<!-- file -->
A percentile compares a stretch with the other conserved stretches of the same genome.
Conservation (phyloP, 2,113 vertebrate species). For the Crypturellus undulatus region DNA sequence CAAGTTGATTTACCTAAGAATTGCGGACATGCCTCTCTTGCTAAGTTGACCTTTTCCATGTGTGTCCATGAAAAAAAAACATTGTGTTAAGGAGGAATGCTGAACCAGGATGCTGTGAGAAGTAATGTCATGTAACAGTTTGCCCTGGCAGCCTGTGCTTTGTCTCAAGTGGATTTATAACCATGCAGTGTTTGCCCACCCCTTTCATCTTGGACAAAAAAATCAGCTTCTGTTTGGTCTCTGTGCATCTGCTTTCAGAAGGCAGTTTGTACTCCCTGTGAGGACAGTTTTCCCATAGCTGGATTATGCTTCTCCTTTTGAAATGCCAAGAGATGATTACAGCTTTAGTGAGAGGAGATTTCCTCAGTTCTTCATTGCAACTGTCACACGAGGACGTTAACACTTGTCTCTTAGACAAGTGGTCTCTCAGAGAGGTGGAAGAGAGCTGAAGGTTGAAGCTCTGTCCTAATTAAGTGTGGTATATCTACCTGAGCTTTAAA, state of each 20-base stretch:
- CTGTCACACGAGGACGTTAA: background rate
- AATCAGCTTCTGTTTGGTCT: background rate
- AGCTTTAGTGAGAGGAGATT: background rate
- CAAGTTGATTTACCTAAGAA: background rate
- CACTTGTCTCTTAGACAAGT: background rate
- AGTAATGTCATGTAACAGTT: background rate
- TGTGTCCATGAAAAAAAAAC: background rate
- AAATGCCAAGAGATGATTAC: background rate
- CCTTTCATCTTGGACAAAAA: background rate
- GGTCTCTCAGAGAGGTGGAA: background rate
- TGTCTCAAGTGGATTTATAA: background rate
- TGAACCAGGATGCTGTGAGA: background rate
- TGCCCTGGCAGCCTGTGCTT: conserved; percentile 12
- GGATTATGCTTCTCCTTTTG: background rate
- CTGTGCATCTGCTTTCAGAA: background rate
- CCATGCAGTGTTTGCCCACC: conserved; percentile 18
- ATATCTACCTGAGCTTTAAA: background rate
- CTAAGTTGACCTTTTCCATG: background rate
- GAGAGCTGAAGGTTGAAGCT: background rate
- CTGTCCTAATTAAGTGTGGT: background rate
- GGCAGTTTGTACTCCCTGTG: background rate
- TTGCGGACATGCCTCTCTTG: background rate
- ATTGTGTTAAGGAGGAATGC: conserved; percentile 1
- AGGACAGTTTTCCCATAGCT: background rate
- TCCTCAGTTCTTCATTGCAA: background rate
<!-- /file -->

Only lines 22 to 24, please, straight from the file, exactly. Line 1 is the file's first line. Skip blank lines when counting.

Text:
- CTGTCCTAATTAAGTGTGGT: background rate
- GGCAGTTTGTACTCCCTGTG: background rate
- TTGCGGACATGCCTCTCTTG: background rate